A good average HRV for adults is between 60-69, mine was much lower than that. It was time for introspection again. So, what is the HRV and how does it help us? What if it is low?
"HRV is simply the variation between each heartbeat!"
This is controlled by a part of the nervous system called the autonomic nervous system (ANS). The ANS regulates, among other things, our heart rate, blood pressure, breathing and digestion. It is subdivided into two large systems, the sympathetic and parasympathetic nervous system, also known as the fight-or-flight mode and the 'tend and befriend/ rest and digest' mode.
Through the ANS the brain sends signals to the body to either react or to relax. Many factors can influence this such as lack of sleep, the food we eat, our relationships, exercise, isolation and just things going on in our lives that we struggle with on a daily basis. If these factors have persistence in our lives, our fight-and-flight mode can go into overdrive.
This is where HRV comes into play. It is an interesting and non-invasive way to identify if your ANS is out of balance. If our bodies are more in a fight-or-flight mode, the variation between heartbeats is low. If, however, it is more in a relaxed state, the variation between beats is high.
The healthier the ANS the faster you are able to switch gears, showing more resilience and flexibility, meaning the higher the HRV the more resilience there is in the nervous system!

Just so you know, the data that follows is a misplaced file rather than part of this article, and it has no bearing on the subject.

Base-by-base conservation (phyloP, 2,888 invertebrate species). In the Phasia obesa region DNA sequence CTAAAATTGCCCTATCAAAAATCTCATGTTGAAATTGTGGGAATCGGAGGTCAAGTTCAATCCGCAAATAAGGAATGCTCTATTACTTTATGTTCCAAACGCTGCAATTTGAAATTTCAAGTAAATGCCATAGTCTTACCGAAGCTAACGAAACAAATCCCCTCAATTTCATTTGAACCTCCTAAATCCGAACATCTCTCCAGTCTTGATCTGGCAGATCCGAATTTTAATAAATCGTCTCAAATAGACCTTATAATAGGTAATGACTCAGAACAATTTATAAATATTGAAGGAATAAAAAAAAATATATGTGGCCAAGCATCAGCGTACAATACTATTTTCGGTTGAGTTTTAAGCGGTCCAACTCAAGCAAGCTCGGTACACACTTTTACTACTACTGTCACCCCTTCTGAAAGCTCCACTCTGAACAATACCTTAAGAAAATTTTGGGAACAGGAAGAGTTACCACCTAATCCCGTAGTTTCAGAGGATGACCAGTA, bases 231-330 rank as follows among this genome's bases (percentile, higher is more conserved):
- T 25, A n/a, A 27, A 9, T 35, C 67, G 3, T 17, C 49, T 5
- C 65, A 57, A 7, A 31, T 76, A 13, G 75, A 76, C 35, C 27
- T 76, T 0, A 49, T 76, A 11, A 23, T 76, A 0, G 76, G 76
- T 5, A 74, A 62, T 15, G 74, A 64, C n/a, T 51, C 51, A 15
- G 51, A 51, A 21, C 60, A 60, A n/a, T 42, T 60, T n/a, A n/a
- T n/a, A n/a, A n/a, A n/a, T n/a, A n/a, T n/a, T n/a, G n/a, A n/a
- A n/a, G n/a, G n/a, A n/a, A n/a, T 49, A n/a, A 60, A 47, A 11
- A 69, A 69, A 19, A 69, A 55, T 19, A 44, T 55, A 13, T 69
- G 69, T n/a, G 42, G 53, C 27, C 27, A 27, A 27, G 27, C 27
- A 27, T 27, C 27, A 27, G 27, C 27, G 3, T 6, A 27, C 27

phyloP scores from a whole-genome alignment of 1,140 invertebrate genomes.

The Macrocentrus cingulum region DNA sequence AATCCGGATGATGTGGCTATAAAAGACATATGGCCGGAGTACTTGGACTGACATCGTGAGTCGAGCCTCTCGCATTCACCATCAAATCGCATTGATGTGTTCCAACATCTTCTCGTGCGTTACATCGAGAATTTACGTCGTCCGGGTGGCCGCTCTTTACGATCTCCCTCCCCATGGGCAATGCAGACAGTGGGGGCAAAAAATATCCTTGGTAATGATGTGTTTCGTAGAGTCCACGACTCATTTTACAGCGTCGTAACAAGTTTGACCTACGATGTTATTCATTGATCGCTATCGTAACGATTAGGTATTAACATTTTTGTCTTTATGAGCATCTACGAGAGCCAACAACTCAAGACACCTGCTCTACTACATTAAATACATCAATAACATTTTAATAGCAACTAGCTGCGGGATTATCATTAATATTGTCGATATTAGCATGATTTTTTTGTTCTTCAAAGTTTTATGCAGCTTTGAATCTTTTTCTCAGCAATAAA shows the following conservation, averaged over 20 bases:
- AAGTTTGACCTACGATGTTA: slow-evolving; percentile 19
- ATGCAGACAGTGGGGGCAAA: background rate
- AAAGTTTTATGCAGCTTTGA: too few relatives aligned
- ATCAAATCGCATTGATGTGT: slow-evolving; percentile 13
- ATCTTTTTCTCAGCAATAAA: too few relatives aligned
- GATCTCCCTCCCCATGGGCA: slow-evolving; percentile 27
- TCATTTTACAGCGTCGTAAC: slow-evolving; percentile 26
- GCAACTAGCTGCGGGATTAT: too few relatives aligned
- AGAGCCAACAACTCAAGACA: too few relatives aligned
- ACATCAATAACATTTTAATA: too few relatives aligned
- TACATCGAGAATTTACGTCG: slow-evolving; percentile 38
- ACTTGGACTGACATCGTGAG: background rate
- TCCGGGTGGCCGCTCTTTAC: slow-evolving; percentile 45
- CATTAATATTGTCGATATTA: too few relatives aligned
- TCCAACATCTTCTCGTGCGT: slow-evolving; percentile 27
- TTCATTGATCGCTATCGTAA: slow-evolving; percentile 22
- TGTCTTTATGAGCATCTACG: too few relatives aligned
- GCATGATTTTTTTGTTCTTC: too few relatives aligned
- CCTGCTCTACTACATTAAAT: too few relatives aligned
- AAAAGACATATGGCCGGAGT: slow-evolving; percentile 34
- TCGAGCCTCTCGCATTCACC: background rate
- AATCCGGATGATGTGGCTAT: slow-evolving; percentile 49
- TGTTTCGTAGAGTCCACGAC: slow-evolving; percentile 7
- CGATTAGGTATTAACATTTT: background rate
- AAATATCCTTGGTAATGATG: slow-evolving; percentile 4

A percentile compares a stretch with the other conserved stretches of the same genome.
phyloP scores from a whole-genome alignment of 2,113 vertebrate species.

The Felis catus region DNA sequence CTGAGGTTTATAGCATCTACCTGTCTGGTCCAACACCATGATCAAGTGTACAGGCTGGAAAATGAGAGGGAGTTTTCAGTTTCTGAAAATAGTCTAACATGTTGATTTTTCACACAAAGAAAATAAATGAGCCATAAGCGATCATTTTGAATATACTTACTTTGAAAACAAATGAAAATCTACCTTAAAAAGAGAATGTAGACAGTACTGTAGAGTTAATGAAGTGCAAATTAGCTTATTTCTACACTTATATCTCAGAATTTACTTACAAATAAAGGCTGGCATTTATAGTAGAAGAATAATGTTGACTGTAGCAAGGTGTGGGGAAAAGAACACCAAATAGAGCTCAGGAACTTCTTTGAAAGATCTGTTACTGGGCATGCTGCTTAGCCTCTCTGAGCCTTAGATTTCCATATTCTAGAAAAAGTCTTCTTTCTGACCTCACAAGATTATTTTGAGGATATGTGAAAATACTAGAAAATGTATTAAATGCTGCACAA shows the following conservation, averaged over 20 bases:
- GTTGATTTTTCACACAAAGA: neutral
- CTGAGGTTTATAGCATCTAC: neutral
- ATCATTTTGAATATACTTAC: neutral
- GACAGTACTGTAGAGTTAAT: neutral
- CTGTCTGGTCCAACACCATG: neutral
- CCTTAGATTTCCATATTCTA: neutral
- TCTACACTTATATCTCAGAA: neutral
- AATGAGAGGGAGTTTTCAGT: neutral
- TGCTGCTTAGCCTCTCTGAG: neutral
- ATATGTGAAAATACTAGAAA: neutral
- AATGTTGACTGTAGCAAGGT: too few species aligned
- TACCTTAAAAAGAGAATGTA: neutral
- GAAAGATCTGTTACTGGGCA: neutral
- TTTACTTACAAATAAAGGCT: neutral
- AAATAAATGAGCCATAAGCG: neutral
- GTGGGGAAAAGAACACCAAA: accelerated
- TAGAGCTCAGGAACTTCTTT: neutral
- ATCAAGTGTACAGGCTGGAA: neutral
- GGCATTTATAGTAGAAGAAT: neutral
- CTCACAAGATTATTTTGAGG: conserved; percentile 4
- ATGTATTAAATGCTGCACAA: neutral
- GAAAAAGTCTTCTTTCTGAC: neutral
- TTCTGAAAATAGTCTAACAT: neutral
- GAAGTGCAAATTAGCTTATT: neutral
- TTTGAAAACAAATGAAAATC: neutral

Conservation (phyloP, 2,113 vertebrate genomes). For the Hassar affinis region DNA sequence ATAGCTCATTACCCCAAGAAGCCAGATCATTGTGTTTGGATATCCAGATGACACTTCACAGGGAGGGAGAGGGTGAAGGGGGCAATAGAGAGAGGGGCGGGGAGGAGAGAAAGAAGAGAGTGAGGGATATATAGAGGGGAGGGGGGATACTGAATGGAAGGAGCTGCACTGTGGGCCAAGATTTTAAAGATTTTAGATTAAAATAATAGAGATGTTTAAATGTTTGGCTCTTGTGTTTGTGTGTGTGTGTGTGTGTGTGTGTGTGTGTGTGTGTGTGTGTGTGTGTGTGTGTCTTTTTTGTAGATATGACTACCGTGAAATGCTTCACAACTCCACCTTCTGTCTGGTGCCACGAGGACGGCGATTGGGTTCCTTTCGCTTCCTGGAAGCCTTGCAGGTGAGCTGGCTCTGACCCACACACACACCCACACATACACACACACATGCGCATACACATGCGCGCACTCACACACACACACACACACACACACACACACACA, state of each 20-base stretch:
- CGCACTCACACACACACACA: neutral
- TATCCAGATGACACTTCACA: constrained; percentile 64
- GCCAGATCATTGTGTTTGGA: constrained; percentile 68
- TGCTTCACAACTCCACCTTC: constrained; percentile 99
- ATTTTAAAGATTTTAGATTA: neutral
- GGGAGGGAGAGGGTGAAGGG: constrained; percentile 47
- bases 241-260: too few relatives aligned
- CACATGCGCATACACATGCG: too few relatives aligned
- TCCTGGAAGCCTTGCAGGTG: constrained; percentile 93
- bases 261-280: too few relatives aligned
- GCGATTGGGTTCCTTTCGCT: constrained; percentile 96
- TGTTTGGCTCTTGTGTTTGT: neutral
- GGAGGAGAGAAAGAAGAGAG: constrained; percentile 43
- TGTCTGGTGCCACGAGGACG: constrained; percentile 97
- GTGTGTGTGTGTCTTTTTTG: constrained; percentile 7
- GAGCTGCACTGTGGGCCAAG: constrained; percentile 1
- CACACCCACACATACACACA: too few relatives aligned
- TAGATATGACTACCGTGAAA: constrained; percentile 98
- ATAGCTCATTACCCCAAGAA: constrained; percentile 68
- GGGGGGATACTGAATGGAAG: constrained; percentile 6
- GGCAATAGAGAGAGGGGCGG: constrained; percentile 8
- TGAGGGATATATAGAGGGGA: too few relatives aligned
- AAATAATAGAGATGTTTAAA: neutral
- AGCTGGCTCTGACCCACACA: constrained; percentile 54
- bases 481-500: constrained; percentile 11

According to a Harvard study, research has shown a relationship between low HRV and worsening depression or anxiety. A low HRV is even associated with an increased risk of cardiovascular disease and, in extreme cases, death.
People who have a high HRV may have greater cardiovascular fitness and be more resilient to stress. According to the study, it is fascinating to see how HRV changes as you incorporate more mindfulness, meditation, sleep, and especially physical activity into your life.
"Yoga is known to incorporate many of those aspects!"
So, this brings me back to myself, in case you were wondering why mine is so low, despite the fact that I practice yoga regularly, walk and run and follow a healthy eating plan. Well, I do think there are a number of personal reasons for this.
I remain grateful for my yoga that is helping me cope and deal with my life as best I can at the present time. I am also very grateful for the fact that my watch highlighted this issue to me and it also explains why I am at times feeling low and unable to shake it off.
As the saying goes, time heals all wounds. It is nearly four years since my husband passed away and a year since my mom died. Life continues. They live in my heart and I honour their memories and what they brought into my life.
"There is hope though!"
Yoga always helps to create a great awareness of how you feel and what is happening in your body. That awareness is a great window to help you look inside and start making little changes to help you build the resilience to continue.
If anything I've written in this blog post resonates with you and you'd like to discover more about how yoga can help you build up your resilience, click here to get in touch or give me a call on 07768 314962 and let's see how I can help you.
Anne Marie completed an 18-month yoga teacher training through Yoga Campus in London in February 2020 to share the magical benefits of yoga with others.
She also recently completed a PTSD and Yoga4Health certifications through The Minded Institute to help people dealing with trauma and those who want to start a healthier lifestyle through yoga.
Helping business owners to create a supportive working environment that will have a positive impact on their business. The benefits, that flow from the holistic and systemic approach from yoga, will have a rippling effect on the health of all employees, their families, their communities and all stakeholders from the bottom up and equally from the top down.
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